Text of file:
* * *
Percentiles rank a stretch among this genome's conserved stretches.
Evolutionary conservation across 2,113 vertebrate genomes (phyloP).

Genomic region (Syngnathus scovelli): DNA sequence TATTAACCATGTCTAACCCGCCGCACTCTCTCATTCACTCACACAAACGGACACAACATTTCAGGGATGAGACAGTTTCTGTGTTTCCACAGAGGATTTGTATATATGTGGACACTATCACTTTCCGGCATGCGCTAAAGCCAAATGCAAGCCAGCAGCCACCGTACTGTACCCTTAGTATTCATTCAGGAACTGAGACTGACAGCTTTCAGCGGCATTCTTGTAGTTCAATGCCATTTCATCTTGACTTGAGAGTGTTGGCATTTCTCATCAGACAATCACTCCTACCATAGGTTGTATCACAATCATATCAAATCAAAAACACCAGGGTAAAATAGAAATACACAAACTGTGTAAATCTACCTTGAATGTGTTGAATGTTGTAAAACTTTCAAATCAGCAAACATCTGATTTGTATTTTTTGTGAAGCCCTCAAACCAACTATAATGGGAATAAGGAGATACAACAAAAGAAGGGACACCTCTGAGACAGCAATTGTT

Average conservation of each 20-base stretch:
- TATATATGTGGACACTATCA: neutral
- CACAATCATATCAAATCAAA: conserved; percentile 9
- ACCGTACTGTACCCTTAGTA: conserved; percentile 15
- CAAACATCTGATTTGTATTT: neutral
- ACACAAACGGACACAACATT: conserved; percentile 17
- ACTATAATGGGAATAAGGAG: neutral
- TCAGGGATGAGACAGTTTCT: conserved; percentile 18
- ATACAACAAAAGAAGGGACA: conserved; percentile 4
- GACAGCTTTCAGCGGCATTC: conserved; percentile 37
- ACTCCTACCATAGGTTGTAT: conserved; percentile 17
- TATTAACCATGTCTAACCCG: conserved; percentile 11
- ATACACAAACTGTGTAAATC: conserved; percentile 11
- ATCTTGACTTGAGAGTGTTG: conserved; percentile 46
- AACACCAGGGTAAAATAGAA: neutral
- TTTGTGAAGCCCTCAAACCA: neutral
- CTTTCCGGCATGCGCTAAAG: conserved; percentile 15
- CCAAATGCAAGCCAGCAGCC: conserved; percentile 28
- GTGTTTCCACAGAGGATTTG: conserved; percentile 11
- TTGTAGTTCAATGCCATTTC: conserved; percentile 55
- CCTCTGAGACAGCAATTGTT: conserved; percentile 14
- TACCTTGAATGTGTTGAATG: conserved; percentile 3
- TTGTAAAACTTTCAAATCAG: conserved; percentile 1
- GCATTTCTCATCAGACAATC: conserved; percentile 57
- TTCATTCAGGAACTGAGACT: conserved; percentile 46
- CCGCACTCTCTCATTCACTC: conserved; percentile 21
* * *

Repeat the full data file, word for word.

Percentiles rank a stretch among this genome's conserved stretches.
Evolutionary conservation across 2,113 vertebrate genomes (phyloP).

Genomic region (Syngnathus scovelli): DNA sequence TATTAACCATGTCTAACCCGCCGCACTCTCTCATTCACTCACACAAACGGACACAACATTTCAGGGATGAGACAGTTTCTGTGTTTCCACAGAGGATTTGTATATATGTGGACACTATCACTTTCCGGCATGCGCTAAAGCCAAATGCAAGCCAGCAGCCACCGTACTGTACCCTTAGTATTCATTCAGGAACTGAGACTGACAGCTTTCAGCGGCATTCTTGTAGTTCAATGCCATTTCATCTTGACTTGAGAGTGTTGGCATTTCTCATCAGACAATCACTCCTACCATAGGTTGTATCACAATCATATCAAATCAAAAACACCAGGGTAAAATAGAAATACACAAACTGTGTAAATCTACCTTGAATGTGTTGAATGTTGTAAAACTTTCAAATCAGCAAACATCTGATTTGTATTTTTTGTGAAGCCCTCAAACCAACTATAATGGGAATAAGGAGATACAACAAAAGAAGGGACACCTCTGAGACAGCAATTGTT

Average conservation of each 20-base stretch:
- TATATATGTGGACACTATCA: neutral
- CACAATCATATCAAATCAAA: conserved; percentile 9
- ACCGTACTGTACCCTTAGTA: conserved; percentile 15
- CAAACATCTGATTTGTATTT: neutral
- ACACAAACGGACACAACATT: conserved; percentile 17
- ACTATAATGGGAATAAGGAG: neutral
- TCAGGGATGAGACAGTTTCT: conserved; percentile 18
- ATACAACAAAAGAAGGGACA: conserved; percentile 4
- GACAGCTTTCAGCGGCATTC: conserved; percentile 37
- ACTCCTACCATAGGTTGTAT: conserved; percentile 17
- TATTAACCATGTCTAACCCG: conserved; percentile 11
- ATACACAAACTGTGTAAATC: conserved; percentile 11
- ATCTTGACTTGAGAGTGTTG: conserved; percentile 46
- AACACCAGGGTAAAATAGAA: neutral
- TTTGTGAAGCCCTCAAACCA: neutral
- CTTTCCGGCATGCGCTAAAG: conserved; percentile 15
- CCAAATGCAAGCCAGCAGCC: conserved; percentile 28
- GTGTTTCCACAGAGGATTTG: conserved; percentile 11
- TTGTAGTTCAATGCCATTTC: conserved; percentile 55
- CCTCTGAGACAGCAATTGTT: conserved; percentile 14
- TACCTTGAATGTGTTGAATG: conserved; percentile 3
- TTGTAAAACTTTCAAATCAG: conserved; percentile 1
- GCATTTCTCATCAGACAATC: conserved; percentile 57
- TTCATTCAGGAACTGAGACT: conserved; percentile 46
- CCGCACTCTCTCATTCACTC: conserved; percentile 21